The chief contention here is whether Erieda Wassmann was dependent upon Michael Shields. Dependence is a question of fact, and the facts in each case can alone determine whether or not the beneficiary is a dependent, as that term is used under the statute and in the contract of insurance. (Alexander v. Parker, supra; Niblack on Benefit Societies, — 2d ed. — sec. 195.) This court defined “dependent,” as the term is used in such contracts, in Alexander v. Parker, supra, (bn page 366,) as “one who is sustained by another or relies for support upon the aid of another.” A hired servant is held not to be a dependent. (Ancient Order United Workmen v. Gandy, 63 N. J. Eq. 692.) A mother has been held under certain facts not to be a de*254pendent, (Elsey v. Odd Fellows, 142 Mass. 224,) so also a brother. (American Legion of Honor v. Smith,, 45 N. J. Eq. 466.) An adopted child may or may not be a dependent, and the dependency will not rest upon whether there has been a legal adoption. (Murphy v. Nowak, 223 Ill. 301.) A person who assisted a deceased member and took care of him in his last illness was held not to be a dependent. (Groth v. Central Verein, 95 Wis. 140.) A creditor is not a dependent. _(Skillings v. Massachusetts Benefit Society, 146 Mass. 217.) An illegitimate child, even though the father had been boarding with the mother and paying therefor, was held not dependent upon the father. (Lavignue v. Ligue des Patriotes, 178 Mass. 25; Supreme Tent v. McAllister, 132 Mich. 69; James v. Supreme Council, 130 Fed. Rep. 1014.) “The beneficiary must be dependent upon the member in a material degree for support or maintenance and assistance, and the obligation upon the part of the member to furnish it must, it would seem, rest upon some moral or legal or equitable grounds, and not upon the purely voluntary or charitable impulses or disposition of the member.” (McCarthy v. New England Order of Protection, 153 Mass. 314.) The dependency required is not necessarily a legal one, but this court held in Alexander v. Parker, supra, (on page 366,) that “dependence for favor or for affection or for companionship is excluded.” In that' cage the court was discussing whether or not an affianced wife was dependent, and held, under the facts of that case, that she was not. Since that time the law in this State has been amended so that the affianced wife, though not a dependent, may be made the beneficiary, but the rule laid down in that case still holds, that dependence “for favor or affection” is excluded. A liberal construction should be given to such a contract, and dependence founded upon a moral duty to provide for another should be recognized as well as that which arises from a legal duty. (Carmichael v. Mutual Benefit Ass’n, 51 Mich. 494.) Dependency can *255not rest alone on a promise or contract, — it must be decided from the facts existing in each case. A state of dependency might exist even though no legal or moral duty rested upon the member to give aid to the dependent, (i Bacon on Ben. Soc. and Life Ins. — 3d ed. — sec. 261.) While no definition of dependency can be given that will include every case and each case must be decided according to its particular merits, the word “dependent,” as that tenn is used with reference to these fraternal benefit associations, is in some sense, at least, used as similar to the dependence which usually obtains in the family relation. Modern Woodmen of America v. Comeaux, 79 Kan. 493.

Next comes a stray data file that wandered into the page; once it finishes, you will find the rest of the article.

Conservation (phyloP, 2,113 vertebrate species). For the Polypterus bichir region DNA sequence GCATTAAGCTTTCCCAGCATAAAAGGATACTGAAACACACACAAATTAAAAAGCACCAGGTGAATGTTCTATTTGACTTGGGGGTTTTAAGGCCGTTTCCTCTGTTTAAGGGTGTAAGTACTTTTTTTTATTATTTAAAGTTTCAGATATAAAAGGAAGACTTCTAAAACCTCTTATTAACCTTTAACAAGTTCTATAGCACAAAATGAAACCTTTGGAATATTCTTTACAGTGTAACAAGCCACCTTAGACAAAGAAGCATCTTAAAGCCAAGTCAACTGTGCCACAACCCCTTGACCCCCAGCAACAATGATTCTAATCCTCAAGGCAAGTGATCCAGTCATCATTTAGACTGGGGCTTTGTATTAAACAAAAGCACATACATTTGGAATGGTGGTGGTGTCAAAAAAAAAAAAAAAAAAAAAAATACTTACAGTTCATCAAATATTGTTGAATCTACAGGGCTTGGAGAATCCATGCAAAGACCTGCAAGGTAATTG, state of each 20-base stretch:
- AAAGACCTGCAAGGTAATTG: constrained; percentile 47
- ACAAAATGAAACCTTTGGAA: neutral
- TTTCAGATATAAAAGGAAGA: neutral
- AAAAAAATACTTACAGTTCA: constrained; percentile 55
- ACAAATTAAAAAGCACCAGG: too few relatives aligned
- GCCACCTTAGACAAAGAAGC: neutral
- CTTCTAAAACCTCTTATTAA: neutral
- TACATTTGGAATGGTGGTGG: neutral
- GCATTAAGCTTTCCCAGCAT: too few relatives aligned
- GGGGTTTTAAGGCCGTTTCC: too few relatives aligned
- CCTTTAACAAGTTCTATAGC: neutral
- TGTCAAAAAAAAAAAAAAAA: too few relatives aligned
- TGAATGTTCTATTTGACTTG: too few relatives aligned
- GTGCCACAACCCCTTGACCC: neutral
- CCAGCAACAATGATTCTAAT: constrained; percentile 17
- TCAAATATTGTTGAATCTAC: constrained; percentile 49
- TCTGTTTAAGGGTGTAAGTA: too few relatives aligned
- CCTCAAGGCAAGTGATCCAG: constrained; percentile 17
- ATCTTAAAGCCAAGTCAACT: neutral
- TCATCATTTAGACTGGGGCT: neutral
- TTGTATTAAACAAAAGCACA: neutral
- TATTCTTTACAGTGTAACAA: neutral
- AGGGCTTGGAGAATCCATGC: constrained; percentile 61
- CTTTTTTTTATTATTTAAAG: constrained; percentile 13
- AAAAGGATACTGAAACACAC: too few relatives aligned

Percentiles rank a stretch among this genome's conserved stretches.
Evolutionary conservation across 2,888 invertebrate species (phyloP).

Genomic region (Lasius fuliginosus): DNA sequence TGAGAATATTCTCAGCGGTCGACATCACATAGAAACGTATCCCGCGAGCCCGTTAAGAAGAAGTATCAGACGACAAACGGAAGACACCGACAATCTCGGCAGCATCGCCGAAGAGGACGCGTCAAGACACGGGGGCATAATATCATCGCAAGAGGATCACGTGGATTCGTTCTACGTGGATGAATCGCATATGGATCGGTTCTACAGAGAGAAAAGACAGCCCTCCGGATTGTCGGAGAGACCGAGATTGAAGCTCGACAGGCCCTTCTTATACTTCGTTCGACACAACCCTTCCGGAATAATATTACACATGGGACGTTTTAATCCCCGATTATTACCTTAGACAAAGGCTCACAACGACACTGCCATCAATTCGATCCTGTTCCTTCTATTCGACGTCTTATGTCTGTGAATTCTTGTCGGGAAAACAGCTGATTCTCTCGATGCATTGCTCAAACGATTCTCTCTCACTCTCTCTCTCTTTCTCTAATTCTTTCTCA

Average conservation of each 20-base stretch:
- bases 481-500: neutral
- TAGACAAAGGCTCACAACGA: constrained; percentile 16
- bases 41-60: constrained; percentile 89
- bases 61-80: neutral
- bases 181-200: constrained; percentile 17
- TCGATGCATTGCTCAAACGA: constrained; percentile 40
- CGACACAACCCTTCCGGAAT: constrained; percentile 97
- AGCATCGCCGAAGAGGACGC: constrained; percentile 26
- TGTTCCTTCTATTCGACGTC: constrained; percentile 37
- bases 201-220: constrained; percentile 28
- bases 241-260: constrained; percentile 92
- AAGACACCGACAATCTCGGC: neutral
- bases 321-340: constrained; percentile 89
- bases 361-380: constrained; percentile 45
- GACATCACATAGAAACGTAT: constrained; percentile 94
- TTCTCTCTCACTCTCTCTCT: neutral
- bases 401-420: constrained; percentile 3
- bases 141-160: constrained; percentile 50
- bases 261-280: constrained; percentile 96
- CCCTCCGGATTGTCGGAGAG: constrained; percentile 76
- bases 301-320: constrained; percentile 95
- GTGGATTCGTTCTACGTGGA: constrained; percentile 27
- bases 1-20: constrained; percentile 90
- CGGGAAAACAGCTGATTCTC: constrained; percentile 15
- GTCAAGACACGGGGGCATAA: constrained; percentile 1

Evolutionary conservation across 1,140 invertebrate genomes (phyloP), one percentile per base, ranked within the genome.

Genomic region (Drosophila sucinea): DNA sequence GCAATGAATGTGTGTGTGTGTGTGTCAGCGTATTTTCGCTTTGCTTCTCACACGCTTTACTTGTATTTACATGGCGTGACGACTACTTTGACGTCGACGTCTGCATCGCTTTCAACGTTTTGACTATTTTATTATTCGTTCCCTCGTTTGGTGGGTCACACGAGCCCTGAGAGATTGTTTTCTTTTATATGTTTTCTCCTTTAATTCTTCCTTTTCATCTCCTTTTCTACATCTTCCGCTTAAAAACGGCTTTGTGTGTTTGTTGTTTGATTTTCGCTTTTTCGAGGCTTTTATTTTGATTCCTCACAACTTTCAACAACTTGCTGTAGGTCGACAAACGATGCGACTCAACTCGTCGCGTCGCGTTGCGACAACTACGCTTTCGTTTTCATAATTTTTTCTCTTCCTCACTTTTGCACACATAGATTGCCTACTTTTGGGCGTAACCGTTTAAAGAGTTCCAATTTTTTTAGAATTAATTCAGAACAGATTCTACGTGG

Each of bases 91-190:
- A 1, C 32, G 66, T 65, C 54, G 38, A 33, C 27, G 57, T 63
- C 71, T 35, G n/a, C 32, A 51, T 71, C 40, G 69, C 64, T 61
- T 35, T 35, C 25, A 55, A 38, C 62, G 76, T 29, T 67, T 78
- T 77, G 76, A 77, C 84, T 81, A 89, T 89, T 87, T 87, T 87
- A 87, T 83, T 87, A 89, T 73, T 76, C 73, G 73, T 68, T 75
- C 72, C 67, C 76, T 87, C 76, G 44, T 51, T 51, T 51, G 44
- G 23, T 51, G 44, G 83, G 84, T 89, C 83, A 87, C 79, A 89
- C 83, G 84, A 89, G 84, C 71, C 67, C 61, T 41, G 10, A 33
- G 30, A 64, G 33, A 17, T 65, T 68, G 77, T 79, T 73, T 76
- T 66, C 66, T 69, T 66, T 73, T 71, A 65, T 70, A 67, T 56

Frieda Wassmann was not related in any way to Michael Shields. She was not his daughter by nature or adoption. She had at no time been a member of his family or his household. He could not legally have been compelled to assist in her support, nor was he morally bound to furnish her support or leave her this money. Had she been at the time of his death a member of his household a different situation might have been presented, and the case of Wilber v. New England Order of Protection, 78 N. E. Rep. (Mass.) 445, cited by appellant, might then have been in point. We are compelled to hold that the obligation resting upon Shields to furnish the means of support of Frieda Wassmann does not rest upon any ground known to the law but was purely voluntary, and that she was not dependent upon him in the sense that tenn is used in the statute.
The judgment of the Appellate Court must be affirmed.